Sad Father's Day
Well, sadly,my little CBR is totaled.
I was riding solo around 9:30 am on June 17th, a gorgeous Sunday, Father's Day in the U.S., in North Central Illinois heading down to the area around Starved Rock state park. I came to a 4 way stop, and things went bad.
All four stop signs had vehicles at them. I proceeded to go straight through the intersection when it was my turn to go. I glanced at the other vehicles waiting their turns, and noticed that the vehicle on my right was also moving, coming directly towards me. In the very short amount of time that I was afforded to make a decision, I instinctively steered to my left, I guess in an effort to position myself parallel with, and moving in the same direction as, my perceived threat. I also, unfortunately, applied WAY TOO MUCH got damm front brake.
I think everyone knows the consequences of doing that idiotic thing.
After doing what must've been an excellent imitation of Superman, my helmeted head and gloved hands struck the pavement much harder than would be expected from travelling approximately 12 MPH. One of my lasting impressions is of how amazingly hard my head hit the ground while going so slowly. Without a helmet, I'd be missing a lot of skin from the right side of my face and scalp, and probably wouldn't be typing this out right now. After the dust settled, I managed to get to my feet and do a quick once over of my condition. The first injury I noticed was a small patch of road rash on my right forearm that managed to make it's way through the mesh sleeve of my Joe Rocket jacket, a little blood, no biggie. At first, I thought that might be it. Nope. While undoing the fastening devices of my helmet, I noticed that my fingers on both hands didn't really act the way I was used to while unbuckling my helmet. Anyway, I was able to get my helmet off but not without some difficulty. After the helmet fell straight out of my hands to the ground, I looked down at my wrists and noticed that both of them had managed to acquire a few very oddly shaped angles that weren't there just a few hours earlier that morning. Dangit.
By this time, people were all around me asking me a hundred questions at once. It was slightly overwhelming and luckily one samaritan kind of took charge. He quickly noticed my wrists, grimaced, and had me go sit down on the roadside. He and another bystander were kind enough to lift my bike up and get it off of the road. 911 was called, and soon I was in the care of some of Kendall Counties finest EMT's, and on my way the the Emergency Department.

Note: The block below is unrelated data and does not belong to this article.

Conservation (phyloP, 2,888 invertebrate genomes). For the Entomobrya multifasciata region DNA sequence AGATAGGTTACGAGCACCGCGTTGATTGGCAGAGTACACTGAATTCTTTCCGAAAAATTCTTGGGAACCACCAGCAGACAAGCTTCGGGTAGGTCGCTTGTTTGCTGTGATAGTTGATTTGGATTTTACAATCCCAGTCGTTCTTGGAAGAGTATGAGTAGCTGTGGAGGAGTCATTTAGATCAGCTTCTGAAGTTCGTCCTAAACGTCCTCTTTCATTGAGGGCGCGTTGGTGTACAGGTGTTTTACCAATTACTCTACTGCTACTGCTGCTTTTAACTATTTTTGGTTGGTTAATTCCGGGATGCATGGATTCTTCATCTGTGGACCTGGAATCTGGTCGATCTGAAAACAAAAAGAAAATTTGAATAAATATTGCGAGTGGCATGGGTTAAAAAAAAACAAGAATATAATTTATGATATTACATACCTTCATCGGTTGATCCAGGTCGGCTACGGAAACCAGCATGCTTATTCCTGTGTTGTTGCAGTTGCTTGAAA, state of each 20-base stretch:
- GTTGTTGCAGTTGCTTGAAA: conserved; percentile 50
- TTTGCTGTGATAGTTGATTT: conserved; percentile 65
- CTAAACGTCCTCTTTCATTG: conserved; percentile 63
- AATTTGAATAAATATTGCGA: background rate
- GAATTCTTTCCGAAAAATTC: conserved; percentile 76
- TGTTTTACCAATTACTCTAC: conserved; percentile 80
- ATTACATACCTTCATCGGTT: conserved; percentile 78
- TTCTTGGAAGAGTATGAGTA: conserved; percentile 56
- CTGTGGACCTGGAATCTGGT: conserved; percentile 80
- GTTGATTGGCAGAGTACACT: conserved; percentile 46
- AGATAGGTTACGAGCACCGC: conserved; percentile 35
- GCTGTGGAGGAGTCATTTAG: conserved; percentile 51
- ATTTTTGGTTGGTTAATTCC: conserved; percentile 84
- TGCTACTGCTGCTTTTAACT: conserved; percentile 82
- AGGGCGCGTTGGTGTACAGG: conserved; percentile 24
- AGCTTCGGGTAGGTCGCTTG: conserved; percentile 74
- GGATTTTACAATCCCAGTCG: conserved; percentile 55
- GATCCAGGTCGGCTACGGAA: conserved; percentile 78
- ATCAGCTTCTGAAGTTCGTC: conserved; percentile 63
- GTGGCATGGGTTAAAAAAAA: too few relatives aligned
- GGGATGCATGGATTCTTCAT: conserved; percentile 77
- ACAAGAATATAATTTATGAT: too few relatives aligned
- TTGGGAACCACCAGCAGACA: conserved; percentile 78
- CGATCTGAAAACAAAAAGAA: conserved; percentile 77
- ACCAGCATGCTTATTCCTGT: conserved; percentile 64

To wrap this up, my scaphoid bone is fractured in both wrists and my right wrist also has a fractured capitate and pisiform, along with a broken rib on my right side. I'm scheduled for surgery on Tuesday, July 3rd to reconstruct both wrists. Along with the wrists and rib, the only other injuries are two bruised knees and the tiny bit of road rash on my forearm.
I'm going to get a new bike as soon as possible, and I'm for damm sure going to continue to ALWAYS wear gear - I'm absolutely shocked by how hard my head struck the ground. I wish everyone out there who rides without a helmet had some idea of how, even in a "slow" crash like mine, such enormous forces are developed. My helmet, in my mind, saved my life. I didn't even have a headache or sore neck afterwards, and the rest of my gear performed amazingly as well.
I've taken from this wreck a much healthier respect for the braking characteristics of a motorcycle. I DID take the MSF course, and I DID know the theoretical consequences of using too much front brake. I also had practiced what I thought would be useful panic application of the front brake, however, practice and actual situational deployment are two very different animals. But, I sure know now.
Please, PLEASE gear up - at the very least wear a helmet. What happened to me could happen to anyone, anytime, anywhere. It's just not worth the risk to go without one. Be safe, not sorry.
-dreaming of beautiful weather and empty roads....